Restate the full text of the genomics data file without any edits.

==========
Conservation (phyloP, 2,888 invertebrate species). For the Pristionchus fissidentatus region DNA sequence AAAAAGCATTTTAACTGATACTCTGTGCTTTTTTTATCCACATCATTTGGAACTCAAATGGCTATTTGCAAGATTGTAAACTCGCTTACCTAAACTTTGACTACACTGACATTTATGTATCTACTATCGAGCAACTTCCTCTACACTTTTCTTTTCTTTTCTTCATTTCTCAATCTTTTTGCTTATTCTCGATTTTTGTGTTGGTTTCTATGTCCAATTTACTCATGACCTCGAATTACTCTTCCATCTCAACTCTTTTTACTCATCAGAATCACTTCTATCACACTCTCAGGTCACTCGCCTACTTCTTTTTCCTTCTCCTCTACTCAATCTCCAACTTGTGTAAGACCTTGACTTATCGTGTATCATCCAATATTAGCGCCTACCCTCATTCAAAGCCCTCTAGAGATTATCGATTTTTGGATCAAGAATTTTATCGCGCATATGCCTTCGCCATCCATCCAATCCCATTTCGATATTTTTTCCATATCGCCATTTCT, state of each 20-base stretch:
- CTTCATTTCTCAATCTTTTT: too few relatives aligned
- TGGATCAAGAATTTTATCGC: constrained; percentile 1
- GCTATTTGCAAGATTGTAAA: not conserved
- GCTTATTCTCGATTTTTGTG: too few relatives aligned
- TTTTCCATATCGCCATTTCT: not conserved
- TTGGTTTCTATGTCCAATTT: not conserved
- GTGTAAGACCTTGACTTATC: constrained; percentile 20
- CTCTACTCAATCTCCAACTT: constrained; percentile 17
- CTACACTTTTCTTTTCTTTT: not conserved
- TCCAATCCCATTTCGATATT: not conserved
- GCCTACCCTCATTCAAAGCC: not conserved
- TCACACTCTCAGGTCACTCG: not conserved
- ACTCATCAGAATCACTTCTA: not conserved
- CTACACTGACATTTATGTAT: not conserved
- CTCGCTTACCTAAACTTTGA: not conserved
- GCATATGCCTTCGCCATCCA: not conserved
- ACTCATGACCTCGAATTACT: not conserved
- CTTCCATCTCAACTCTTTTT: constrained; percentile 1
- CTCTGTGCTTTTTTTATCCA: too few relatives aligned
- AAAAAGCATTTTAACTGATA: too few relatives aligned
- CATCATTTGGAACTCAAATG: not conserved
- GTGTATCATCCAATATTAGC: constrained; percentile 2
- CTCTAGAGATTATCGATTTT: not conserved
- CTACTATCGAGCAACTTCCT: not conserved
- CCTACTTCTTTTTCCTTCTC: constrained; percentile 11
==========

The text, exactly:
Conservation (phyloP, 2,888 invertebrate species). For the Pristionchus fissidentatus region DNA sequence AAAAAGCATTTTAACTGATACTCTGTGCTTTTTTTATCCACATCATTTGGAACTCAAATGGCTATTTGCAAGATTGTAAACTCGCTTACCTAAACTTTGACTACACTGACATTTATGTATCTACTATCGAGCAACTTCCTCTACACTTTTCTTTTCTTTTCTTCATTTCTCAATCTTTTTGCTTATTCTCGATTTTTGTGTTGGTTTCTATGTCCAATTTACTCATGACCTCGAATTACTCTTCCATCTCAACTCTTTTTACTCATCAGAATCACTTCTATCACACTCTCAGGTCACTCGCCTACTTCTTTTTCCTTCTCCTCTACTCAATCTCCAACTTGTGTAAGACCTTGACTTATCGTGTATCATCCAATATTAGCGCCTACCCTCATTCAAAGCCCTCTAGAGATTATCGATTTTTGGATCAAGAATTTTATCGCGCATATGCCTTCGCCATCCATCCAATCCCATTTCGATATTTTTTCCATATCGCCATTTCT, state of each 20-base stretch:
- CTTCATTTCTCAATCTTTTT: too few relatives aligned
- TGGATCAAGAATTTTATCGC: constrained; percentile 1
- GCTATTTGCAAGATTGTAAA: not conserved
- GCTTATTCTCGATTTTTGTG: too few relatives aligned
- TTTTCCATATCGCCATTTCT: not conserved
- TTGGTTTCTATGTCCAATTT: not conserved
- GTGTAAGACCTTGACTTATC: constrained; percentile 20
- CTCTACTCAATCTCCAACTT: constrained; percentile 17
- CTACACTTTTCTTTTCTTTT: not conserved
- TCCAATCCCATTTCGATATT: not conserved
- GCCTACCCTCATTCAAAGCC: not conserved
- TCACACTCTCAGGTCACTCG: not conserved
- ACTCATCAGAATCACTTCTA: not conserved
- CTACACTGACATTTATGTAT: not conserved
- CTCGCTTACCTAAACTTTGA: not conserved
- GCATATGCCTTCGCCATCCA: not conserved
- ACTCATGACCTCGAATTACT: not conserved
- CTTCCATCTCAACTCTTTTT: constrained; percentile 1
- CTCTGTGCTTTTTTTATCCA: too few relatives aligned
- AAAAAGCATTTTAACTGATA: too few relatives aligned
- CATCATTTGGAACTCAAATG: not conserved
- GTGTATCATCCAATATTAGC: constrained; percentile 2
- CTCTAGAGATTATCGATTTT: not conserved
- CTACTATCGAGCAACTTCCT: not conserved
- CCTACTTCTTTTTCCTTCTC: constrained; percentile 11